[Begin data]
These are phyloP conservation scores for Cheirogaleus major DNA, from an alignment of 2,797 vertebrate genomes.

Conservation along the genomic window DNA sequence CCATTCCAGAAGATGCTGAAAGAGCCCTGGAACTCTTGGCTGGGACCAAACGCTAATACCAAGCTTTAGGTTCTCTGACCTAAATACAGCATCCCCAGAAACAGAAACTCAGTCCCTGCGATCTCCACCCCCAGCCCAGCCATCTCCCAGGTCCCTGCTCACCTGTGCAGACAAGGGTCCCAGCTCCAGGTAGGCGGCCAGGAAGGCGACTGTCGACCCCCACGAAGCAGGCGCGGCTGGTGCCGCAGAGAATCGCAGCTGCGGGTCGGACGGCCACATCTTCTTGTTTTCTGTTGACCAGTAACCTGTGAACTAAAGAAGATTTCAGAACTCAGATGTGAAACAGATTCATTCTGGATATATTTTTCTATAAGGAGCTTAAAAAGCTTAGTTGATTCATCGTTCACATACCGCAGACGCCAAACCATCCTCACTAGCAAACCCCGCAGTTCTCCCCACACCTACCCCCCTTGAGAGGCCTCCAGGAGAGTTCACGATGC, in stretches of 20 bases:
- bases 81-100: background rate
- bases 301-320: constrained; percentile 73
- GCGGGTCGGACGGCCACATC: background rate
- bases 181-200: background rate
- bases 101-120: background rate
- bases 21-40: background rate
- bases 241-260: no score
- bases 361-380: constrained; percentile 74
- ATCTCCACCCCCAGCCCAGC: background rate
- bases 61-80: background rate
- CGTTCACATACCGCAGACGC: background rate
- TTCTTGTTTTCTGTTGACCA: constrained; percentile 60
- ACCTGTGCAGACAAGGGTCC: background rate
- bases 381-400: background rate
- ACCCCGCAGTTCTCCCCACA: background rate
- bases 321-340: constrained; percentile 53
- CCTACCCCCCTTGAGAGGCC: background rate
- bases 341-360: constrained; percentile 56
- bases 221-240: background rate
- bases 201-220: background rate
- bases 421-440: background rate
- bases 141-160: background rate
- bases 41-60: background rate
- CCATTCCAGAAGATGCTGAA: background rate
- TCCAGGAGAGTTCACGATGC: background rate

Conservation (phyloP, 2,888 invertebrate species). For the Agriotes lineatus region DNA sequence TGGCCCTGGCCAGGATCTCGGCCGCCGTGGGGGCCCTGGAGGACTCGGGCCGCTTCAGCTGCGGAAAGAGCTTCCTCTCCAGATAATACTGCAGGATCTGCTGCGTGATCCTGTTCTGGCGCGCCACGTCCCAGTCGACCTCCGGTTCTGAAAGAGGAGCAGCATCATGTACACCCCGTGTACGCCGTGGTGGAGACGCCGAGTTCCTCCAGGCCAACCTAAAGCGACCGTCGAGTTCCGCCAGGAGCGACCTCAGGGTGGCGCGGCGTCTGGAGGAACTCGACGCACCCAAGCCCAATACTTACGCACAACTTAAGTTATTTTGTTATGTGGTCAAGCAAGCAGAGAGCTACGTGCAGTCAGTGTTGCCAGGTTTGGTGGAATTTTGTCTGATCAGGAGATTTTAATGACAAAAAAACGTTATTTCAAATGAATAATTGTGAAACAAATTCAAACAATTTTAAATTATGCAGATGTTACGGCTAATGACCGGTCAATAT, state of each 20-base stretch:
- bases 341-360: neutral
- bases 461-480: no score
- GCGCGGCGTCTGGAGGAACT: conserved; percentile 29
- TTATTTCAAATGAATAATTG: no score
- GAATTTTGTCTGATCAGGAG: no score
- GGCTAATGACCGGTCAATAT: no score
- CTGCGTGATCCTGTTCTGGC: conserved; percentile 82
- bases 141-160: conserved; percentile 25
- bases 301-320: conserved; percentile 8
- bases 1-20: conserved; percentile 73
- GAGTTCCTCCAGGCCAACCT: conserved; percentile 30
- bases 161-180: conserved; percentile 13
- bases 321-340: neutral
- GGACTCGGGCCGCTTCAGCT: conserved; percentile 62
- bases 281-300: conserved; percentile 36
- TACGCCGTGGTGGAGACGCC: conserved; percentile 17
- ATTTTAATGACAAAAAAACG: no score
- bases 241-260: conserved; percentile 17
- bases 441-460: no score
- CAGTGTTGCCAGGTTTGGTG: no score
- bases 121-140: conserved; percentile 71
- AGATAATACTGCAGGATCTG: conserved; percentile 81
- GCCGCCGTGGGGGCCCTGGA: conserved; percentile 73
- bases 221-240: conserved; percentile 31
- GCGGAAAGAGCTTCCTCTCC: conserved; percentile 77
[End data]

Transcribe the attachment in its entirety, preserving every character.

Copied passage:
These are phyloP conservation scores for Cheirogaleus major DNA, from an alignment of 2,797 vertebrate genomes.

Conservation along the genomic window DNA sequence CCATTCCAGAAGATGCTGAAAGAGCCCTGGAACTCTTGGCTGGGACCAAACGCTAATACCAAGCTTTAGGTTCTCTGACCTAAATACAGCATCCCCAGAAACAGAAACTCAGTCCCTGCGATCTCCACCCCCAGCCCAGCCATCTCCCAGGTCCCTGCTCACCTGTGCAGACAAGGGTCCCAGCTCCAGGTAGGCGGCCAGGAAGGCGACTGTCGACCCCCACGAAGCAGGCGCGGCTGGTGCCGCAGAGAATCGCAGCTGCGGGTCGGACGGCCACATCTTCTTGTTTTCTGTTGACCAGTAACCTGTGAACTAAAGAAGATTTCAGAACTCAGATGTGAAACAGATTCATTCTGGATATATTTTTCTATAAGGAGCTTAAAAAGCTTAGTTGATTCATCGTTCACATACCGCAGACGCCAAACCATCCTCACTAGCAAACCCCGCAGTTCTCCCCACACCTACCCCCCTTGAGAGGCCTCCAGGAGAGTTCACGATGC, in stretches of 20 bases:
- bases 81-100: background rate
- bases 301-320: constrained; percentile 73
- GCGGGTCGGACGGCCACATC: background rate
- bases 181-200: background rate
- bases 101-120: background rate
- bases 21-40: background rate
- bases 241-260: no score
- bases 361-380: constrained; percentile 74
- ATCTCCACCCCCAGCCCAGC: background rate
- bases 61-80: background rate
- CGTTCACATACCGCAGACGC: background rate
- TTCTTGTTTTCTGTTGACCA: constrained; percentile 60
- ACCTGTGCAGACAAGGGTCC: background rate
- bases 381-400: background rate
- ACCCCGCAGTTCTCCCCACA: background rate
- bases 321-340: constrained; percentile 53
- CCTACCCCCCTTGAGAGGCC: background rate
- bases 341-360: constrained; percentile 56
- bases 221-240: background rate
- bases 201-220: background rate
- bases 421-440: background rate
- bases 141-160: background rate
- bases 41-60: background rate
- CCATTCCAGAAGATGCTGAA: background rate
- TCCAGGAGAGTTCACGATGC: background rate

Conservation (phyloP, 2,888 invertebrate species). For the Agriotes lineatus region DNA sequence TGGCCCTGGCCAGGATCTCGGCCGCCGTGGGGGCCCTGGAGGACTCGGGCCGCTTCAGCTGCGGAAAGAGCTTCCTCTCCAGATAATACTGCAGGATCTGCTGCGTGATCCTGTTCTGGCGCGCCACGTCCCAGTCGACCTCCGGTTCTGAAAGAGGAGCAGCATCATGTACACCCCGTGTACGCCGTGGTGGAGACGCCGAGTTCCTCCAGGCCAACCTAAAGCGACCGTCGAGTTCCGCCAGGAGCGACCTCAGGGTGGCGCGGCGTCTGGAGGAACTCGACGCACCCAAGCCCAATACTTACGCACAACTTAAGTTATTTTGTTATGTGGTCAAGCAAGCAGAGAGCTACGTGCAGTCAGTGTTGCCAGGTTTGGTGGAATTTTGTCTGATCAGGAGATTTTAATGACAAAAAAACGTTATTTCAAATGAATAATTGTGAAACAAATTCAAACAATTTTAAATTATGCAGATGTTACGGCTAATGACCGGTCAATAT, state of each 20-base stretch:
- bases 341-360: neutral
- bases 461-480: no score
- GCGCGGCGTCTGGAGGAACT: conserved; percentile 29
- TTATTTCAAATGAATAATTG: no score
- GAATTTTGTCTGATCAGGAG: no score
- GGCTAATGACCGGTCAATAT: no score
- CTGCGTGATCCTGTTCTGGC: conserved; percentile 82
- bases 141-160: conserved; percentile 25
- bases 301-320: conserved; percentile 8
- bases 1-20: conserved; percentile 73
- GAGTTCCTCCAGGCCAACCT: conserved; percentile 30
- bases 161-180: conserved; percentile 13
- bases 321-340: neutral
- GGACTCGGGCCGCTTCAGCT: conserved; percentile 62
- bases 281-300: conserved; percentile 36
- TACGCCGTGGTGGAGACGCC: conserved; percentile 17
- ATTTTAATGACAAAAAAACG: no score
- bases 241-260: conserved; percentile 17
- bases 441-460: no score
- CAGTGTTGCCAGGTTTGGTG: no score
- bases 121-140: conserved; percentile 71
- AGATAATACTGCAGGATCTG: conserved; percentile 81
- GCCGCCGTGGGGGCCCTGGA: conserved; percentile 73
- bases 221-240: conserved; percentile 31
- GCGGAAAGAGCTTCCTCTCC: conserved; percentile 77